May 17, 2012
Humane Care for Dogs is at Stake in Proposed USDA Rule
Citizen support is crucial to help dogs in puppy mills
The Humane Society of the United States and the Humane Society Legislative Fund urge support of a proposed rule, which the U.S. Department of Agriculture has opened for public comment, that would close a regulatory loophole that has allowed hundreds of large-scale commercial puppy mills to operate without federal inspections or oversight, particularly operations that sell over the Internet.
The rule, which would alter regulations implementing the federal Animal Welfare Act, applies to puppy mills and also includes kitten mills and other facilities that mass-produce animals for the pet trade.
Dogs in puppy mills typically are confined inside cramped, squalid wire cages for life, receiving little to no medical care, exercise, socialization or human interaction. Currently, the AWA regulations allow most large-scale, commercial puppy producers who sell puppies to buyers over the Internet or by phone, to avoid complying with even the most basic humane care standards. Our fact sheet lists the problems associated with Internet-based puppy mills.
By contrast, the proposed new rule would require large-scale, commercial puppy breeders and dealers who sell to members of the public "sight unseen," including those who sell over the Internet, to abide by the same basic standards of care as those who sell wholesale to pet stores. The proposed rule will not affect small hobby breeders who sell puppies directly to the public from their homes.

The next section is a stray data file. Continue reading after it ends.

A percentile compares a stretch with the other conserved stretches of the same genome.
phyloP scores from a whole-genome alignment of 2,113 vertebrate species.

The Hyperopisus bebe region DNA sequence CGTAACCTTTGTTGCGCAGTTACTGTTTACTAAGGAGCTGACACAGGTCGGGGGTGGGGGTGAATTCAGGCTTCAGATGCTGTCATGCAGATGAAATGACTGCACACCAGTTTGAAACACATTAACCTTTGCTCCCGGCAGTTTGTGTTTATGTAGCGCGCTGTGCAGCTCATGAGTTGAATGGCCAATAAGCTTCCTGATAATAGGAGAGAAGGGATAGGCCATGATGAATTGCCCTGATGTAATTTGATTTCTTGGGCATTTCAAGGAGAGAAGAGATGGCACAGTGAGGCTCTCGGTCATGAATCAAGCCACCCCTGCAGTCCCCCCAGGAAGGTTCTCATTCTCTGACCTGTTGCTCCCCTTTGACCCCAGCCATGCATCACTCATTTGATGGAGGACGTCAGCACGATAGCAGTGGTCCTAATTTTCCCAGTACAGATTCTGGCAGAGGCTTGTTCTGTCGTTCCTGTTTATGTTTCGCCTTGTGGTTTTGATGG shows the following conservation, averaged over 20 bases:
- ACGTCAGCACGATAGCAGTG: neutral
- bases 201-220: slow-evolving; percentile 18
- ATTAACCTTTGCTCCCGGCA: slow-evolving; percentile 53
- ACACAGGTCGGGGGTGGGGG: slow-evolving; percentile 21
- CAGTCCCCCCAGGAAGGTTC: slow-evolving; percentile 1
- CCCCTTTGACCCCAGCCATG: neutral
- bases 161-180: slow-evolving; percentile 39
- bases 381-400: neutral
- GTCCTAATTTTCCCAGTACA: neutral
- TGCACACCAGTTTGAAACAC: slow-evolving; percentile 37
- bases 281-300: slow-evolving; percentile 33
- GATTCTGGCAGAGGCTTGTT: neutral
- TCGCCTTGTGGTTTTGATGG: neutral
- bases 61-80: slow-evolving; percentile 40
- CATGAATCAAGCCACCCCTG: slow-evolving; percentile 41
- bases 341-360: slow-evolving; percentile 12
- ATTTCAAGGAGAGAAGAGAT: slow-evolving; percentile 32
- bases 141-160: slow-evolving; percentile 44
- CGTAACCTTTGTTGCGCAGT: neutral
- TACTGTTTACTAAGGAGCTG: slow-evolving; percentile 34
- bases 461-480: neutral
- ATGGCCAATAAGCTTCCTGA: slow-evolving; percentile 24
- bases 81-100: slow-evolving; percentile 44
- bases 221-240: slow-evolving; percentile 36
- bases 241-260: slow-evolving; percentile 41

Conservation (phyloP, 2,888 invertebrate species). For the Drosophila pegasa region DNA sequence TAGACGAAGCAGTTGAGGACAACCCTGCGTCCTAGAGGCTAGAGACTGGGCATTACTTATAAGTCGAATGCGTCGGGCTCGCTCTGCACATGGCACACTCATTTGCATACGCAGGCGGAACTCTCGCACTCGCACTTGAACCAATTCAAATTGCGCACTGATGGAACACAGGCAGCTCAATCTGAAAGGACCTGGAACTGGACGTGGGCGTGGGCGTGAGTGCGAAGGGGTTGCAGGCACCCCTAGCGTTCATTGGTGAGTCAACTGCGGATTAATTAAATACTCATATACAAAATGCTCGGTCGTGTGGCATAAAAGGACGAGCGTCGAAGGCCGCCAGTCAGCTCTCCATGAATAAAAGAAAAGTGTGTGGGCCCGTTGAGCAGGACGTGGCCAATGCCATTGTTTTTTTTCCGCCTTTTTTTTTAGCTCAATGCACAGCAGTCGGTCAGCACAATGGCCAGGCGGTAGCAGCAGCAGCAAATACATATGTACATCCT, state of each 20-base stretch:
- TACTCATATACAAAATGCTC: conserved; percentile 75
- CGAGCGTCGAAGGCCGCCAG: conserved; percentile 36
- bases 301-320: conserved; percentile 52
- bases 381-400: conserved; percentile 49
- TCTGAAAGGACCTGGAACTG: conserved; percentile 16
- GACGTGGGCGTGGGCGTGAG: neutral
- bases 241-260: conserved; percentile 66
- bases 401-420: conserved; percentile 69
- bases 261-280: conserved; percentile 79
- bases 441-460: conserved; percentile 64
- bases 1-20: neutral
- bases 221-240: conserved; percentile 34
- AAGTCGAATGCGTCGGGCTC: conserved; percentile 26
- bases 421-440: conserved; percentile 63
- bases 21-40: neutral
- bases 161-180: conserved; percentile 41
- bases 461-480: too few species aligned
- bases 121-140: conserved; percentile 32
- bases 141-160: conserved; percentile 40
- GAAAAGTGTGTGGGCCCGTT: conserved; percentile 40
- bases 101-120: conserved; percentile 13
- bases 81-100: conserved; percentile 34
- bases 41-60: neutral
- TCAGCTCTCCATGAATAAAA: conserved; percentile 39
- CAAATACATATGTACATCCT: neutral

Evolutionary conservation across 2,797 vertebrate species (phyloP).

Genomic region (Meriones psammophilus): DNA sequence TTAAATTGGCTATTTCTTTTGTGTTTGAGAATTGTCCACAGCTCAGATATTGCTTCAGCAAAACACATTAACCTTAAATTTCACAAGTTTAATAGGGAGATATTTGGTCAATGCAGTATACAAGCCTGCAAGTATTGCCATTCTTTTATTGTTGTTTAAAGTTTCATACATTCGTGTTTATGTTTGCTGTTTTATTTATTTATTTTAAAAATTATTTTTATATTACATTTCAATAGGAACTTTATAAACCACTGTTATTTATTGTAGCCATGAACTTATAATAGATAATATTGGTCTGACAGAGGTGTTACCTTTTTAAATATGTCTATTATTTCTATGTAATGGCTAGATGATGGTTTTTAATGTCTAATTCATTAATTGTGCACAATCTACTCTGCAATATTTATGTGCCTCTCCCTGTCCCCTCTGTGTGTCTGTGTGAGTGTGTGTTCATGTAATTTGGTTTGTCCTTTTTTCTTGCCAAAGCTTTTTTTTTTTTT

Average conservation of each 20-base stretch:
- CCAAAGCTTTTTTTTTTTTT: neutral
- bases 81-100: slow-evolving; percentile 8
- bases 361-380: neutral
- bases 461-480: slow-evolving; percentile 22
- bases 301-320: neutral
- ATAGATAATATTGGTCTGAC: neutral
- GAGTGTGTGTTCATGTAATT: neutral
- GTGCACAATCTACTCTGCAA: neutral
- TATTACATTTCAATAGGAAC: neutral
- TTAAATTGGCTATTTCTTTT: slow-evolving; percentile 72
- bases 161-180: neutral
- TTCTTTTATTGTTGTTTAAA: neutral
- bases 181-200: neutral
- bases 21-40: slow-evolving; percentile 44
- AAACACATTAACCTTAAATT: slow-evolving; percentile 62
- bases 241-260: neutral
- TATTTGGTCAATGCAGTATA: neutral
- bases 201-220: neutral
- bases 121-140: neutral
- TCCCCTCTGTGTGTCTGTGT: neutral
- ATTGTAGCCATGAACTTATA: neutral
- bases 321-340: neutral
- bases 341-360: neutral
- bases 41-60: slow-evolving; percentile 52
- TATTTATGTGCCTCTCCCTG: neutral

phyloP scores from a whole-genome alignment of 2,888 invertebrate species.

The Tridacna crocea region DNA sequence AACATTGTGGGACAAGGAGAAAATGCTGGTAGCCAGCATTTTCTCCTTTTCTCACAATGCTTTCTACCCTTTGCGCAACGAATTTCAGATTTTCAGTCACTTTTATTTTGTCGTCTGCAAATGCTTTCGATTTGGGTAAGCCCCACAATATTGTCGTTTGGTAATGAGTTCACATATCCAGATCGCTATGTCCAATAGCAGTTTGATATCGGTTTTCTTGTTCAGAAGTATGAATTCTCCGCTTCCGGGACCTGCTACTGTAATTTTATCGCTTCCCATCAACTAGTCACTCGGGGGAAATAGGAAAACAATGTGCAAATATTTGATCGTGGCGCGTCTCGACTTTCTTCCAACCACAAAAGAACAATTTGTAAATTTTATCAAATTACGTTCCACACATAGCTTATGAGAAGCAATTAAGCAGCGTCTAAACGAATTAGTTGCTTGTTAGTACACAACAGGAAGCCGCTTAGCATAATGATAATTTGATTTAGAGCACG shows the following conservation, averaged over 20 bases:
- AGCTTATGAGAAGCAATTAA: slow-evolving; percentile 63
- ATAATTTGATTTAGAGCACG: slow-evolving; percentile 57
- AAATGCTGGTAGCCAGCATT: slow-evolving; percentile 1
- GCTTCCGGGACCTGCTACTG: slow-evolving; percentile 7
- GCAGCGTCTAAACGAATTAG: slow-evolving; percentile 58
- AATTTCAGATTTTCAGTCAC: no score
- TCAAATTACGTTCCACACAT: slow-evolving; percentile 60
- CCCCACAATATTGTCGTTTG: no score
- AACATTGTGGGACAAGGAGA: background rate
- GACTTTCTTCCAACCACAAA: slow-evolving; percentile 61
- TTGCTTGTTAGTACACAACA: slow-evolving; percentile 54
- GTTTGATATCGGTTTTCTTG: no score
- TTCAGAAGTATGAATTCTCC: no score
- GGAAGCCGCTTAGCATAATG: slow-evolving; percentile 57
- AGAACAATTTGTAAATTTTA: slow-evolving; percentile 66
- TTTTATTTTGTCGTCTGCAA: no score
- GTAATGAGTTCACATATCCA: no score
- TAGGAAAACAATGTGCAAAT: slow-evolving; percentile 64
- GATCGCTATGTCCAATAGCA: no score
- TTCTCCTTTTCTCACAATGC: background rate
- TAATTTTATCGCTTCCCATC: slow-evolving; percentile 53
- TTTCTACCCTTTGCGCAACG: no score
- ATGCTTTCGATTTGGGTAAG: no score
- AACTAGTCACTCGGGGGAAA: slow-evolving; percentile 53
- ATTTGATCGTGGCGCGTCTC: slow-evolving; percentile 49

In 2011, more than 32,000 people signed a petition created by The HSUS and The American Society for the Prevention of Cruelty to Animals on the official White House website urging the Obama administration to crack down on unregulated puppy mills. Legislation currently being considered in Congress, the Puppy Uniform Protection and Safety (PUPS) Act, S. 707 and H.R. 835, would achieve a similar reform to the rule proposed by the USDA, and would require Internet puppy mill sellers to meet federal animal care standards.
The proposed rule comes just a few months after the release of a shocking HSUS investigation that demonstrated widespread consumer fraud and abuse throughout the commercial puppy mill industry, primarily due to lack of federal oversight of Internet puppy sellers. The investigation revealed that Purebred Breeders LLC, which owns and operates almost 800 websites, was found to be marketing dogs from puppy mills to unsuspecting buyers.
The investigation’s findings led The HSUS to collaborate with Florida-based consumer justice law firm Leopold Law to file a lawsuit against Purebred Breeders. The lawsuit, filed last November, alleges that the company uses deceptive sales practices to dupe unsuspecting consumers into purchasing dogs from puppy mills.
Media contact: Rebecca Basu; 301-258-3152, email@example.com